25 results found
- What Brands Make You Tick?
For that reason, as our dev team works on the new PRINT website behind the scenes, we’ve decided to start releasing some of our brand-new columns and recurring features early—such as The Brandventory, by Jason Tselentis.
- Jessica Walsh’s Brandventory: The Politics of Brands, and the Value of Human Connection
Jason Tselentis teaches design at Winthrop University in Rock Hill, SC and has contributed to PRINT since 2014.
- Future Tech: When Sci-Fi Becomes Real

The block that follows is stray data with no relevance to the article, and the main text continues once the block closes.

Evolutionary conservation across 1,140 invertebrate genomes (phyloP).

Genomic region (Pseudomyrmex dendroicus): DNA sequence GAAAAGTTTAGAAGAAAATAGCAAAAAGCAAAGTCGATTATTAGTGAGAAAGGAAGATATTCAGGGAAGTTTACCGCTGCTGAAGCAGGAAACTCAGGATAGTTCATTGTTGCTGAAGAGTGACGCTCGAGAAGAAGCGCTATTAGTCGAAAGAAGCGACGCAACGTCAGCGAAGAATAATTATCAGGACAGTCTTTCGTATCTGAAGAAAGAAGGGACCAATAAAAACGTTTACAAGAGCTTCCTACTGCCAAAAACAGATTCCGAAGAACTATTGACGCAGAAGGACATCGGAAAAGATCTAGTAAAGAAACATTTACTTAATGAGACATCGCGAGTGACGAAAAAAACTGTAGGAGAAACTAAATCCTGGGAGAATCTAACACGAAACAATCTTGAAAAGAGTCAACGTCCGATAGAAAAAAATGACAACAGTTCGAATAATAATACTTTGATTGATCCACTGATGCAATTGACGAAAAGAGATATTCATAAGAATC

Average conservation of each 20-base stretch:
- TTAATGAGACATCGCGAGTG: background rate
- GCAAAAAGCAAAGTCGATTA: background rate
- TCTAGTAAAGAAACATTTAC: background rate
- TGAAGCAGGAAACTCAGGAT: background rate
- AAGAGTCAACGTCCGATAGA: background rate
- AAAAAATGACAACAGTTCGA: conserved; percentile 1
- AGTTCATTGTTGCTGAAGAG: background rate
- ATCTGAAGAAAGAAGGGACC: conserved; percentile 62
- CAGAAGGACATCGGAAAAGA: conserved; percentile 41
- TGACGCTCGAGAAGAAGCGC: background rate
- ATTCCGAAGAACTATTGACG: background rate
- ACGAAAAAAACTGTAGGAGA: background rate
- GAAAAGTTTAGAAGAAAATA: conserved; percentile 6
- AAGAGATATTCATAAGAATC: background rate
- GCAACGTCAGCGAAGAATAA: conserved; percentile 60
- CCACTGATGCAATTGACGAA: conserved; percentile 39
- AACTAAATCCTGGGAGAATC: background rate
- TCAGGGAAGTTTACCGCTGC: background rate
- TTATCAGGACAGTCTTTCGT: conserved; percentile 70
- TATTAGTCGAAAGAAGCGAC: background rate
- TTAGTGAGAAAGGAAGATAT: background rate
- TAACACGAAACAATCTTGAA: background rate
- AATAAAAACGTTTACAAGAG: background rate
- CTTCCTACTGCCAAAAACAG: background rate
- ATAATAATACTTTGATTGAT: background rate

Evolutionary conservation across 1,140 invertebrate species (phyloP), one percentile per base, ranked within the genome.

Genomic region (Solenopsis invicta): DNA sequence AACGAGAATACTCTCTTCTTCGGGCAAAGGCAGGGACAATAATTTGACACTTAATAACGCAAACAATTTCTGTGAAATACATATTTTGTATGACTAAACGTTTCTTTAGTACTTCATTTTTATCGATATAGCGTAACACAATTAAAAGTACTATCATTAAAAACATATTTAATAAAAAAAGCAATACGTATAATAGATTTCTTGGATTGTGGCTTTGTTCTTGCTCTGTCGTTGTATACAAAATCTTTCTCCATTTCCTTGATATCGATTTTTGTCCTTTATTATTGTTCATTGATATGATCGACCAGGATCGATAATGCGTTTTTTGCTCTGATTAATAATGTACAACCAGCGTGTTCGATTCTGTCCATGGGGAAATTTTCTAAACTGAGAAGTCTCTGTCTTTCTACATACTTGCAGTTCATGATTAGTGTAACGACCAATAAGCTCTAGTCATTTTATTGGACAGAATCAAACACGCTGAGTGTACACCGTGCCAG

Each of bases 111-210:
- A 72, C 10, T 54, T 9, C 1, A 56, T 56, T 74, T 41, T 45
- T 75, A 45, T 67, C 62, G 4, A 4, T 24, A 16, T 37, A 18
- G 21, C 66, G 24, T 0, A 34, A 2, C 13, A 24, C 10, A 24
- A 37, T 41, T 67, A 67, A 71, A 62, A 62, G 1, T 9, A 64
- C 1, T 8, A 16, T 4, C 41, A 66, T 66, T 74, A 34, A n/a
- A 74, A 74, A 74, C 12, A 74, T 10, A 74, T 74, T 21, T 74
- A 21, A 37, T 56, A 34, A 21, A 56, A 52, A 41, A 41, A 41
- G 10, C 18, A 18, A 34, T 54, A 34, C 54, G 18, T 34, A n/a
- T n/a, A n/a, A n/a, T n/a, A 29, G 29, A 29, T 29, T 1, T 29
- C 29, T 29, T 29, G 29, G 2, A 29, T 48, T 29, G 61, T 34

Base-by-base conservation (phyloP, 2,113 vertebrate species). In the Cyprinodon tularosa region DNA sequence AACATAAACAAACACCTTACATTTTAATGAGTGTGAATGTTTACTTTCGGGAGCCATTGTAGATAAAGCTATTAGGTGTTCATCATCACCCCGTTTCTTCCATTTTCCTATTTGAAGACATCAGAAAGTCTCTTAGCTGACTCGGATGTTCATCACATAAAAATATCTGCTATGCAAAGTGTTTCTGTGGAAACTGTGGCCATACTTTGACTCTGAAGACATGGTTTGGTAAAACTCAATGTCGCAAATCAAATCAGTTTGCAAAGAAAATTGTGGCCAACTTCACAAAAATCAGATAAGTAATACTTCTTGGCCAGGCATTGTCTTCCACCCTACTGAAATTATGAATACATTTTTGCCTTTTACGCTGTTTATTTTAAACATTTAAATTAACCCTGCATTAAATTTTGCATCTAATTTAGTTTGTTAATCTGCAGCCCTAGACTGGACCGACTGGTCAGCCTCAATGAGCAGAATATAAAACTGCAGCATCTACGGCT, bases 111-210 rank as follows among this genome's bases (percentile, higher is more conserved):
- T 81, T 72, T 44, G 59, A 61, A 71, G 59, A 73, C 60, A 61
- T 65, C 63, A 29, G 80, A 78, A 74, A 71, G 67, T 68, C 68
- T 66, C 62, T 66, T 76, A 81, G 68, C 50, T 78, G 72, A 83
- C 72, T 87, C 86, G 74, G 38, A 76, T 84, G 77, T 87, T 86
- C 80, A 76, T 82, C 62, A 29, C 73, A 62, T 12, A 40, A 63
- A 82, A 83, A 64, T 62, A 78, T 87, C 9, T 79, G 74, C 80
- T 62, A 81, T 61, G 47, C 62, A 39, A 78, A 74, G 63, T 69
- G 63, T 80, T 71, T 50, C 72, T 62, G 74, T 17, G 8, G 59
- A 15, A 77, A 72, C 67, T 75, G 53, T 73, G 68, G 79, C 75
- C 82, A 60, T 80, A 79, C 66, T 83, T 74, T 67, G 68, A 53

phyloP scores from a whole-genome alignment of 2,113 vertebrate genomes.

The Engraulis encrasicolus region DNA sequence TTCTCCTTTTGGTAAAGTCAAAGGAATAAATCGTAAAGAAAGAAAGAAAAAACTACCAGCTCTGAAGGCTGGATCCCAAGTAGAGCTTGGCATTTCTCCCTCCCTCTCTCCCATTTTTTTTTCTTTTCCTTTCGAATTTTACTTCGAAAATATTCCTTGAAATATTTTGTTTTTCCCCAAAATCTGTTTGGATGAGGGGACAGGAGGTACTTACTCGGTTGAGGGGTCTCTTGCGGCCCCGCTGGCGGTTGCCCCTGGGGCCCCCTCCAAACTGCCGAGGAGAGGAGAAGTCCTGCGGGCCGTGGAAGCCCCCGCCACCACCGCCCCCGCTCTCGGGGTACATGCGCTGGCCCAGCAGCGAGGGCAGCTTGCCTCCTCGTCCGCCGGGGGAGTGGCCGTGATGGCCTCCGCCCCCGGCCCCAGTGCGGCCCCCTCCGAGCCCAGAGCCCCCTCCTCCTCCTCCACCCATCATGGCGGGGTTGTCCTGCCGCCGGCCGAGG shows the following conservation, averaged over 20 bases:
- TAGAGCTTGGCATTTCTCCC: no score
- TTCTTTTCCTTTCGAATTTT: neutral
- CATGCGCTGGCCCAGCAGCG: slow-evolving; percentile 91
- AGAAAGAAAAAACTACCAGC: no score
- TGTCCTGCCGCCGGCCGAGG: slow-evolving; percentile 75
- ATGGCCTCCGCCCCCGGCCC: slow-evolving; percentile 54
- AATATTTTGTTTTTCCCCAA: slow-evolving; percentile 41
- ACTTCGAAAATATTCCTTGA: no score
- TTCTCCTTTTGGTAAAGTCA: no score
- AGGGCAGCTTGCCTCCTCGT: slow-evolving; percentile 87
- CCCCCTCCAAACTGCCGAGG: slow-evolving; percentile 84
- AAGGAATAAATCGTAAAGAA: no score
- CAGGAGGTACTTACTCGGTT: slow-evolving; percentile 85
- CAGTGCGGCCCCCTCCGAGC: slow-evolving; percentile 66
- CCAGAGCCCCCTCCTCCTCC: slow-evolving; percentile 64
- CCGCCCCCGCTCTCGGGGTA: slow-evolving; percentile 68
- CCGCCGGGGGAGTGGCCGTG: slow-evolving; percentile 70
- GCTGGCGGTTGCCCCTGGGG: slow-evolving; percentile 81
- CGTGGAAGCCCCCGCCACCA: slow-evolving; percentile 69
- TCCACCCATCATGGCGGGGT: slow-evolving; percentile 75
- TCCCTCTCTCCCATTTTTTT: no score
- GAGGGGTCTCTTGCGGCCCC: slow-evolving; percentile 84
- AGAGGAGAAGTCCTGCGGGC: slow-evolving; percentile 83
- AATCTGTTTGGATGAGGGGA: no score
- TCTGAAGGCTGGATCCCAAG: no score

What user interface technologies, software and/or hardware from science fiction books, movies or television look promising… or downright awful? “The most obvious innovation that has gained serious ground in what seems like a very short time is the idea of the autonomous, self-driving car, which you can spot in both Total Recall (1990) and Demolition Man (1993). Self-driving automobiles will represent a tremendous leap forward once they reach critical mass. This, of course, assumes a great many things, but consider a world where 32,000 people in the United States didn’t die in 2013 to automobiles.” —Nate Voss | VML . “My hope for science fiction lies in games because that’s where we are the most willing to experiment, especially [as] consumers. Although current attempts are unpractical, the holodeck [from Star Trek the Next Generation] is still the ‘holy grail’ of video games.” —Nathalie Lawhead | AlienMelon . “The series finale of Weeds, and the final season of Parks & Recreation both did a jump to the near future, and they showed it by having everyone using clear phones. I would assume there are companies that will make clear phones just because the future of television says that’s how it will be. I’m not sure I want a phone that allows everyone else in the room to see my screen from the back, do you? I think a Hot Tub Time Machine would be amazing—but I don’t see anyone introducing one.” —Donovan Beery | Eleven19 Related: James Pannafino explores 6 recent developments that push boundaries and redefine the future of design. “We are in a new wave of Future Shock: The biomedical tech fields are far outreaching the production/entertainment fields.” —Roymieco A. Carter | North Carolina A&T State University “There were a lot of spider robots at CES [consumer electronic show] this year, and I don’t know if you’ve seen the 1984 Tom Selleck classic Runaway but those things are dangerous and we should all be afraid.” —Nate Voss | VML . What sci-fi tech do you want to see? Let us know in the comments. Breakthrough Thinking by Thomas Vogel is a guide to developing effective creative thinking skills, and applying them to challenges in the competitive business environment and an evolving world. #futuretech #JasonTselentis #Printmagazine #scifi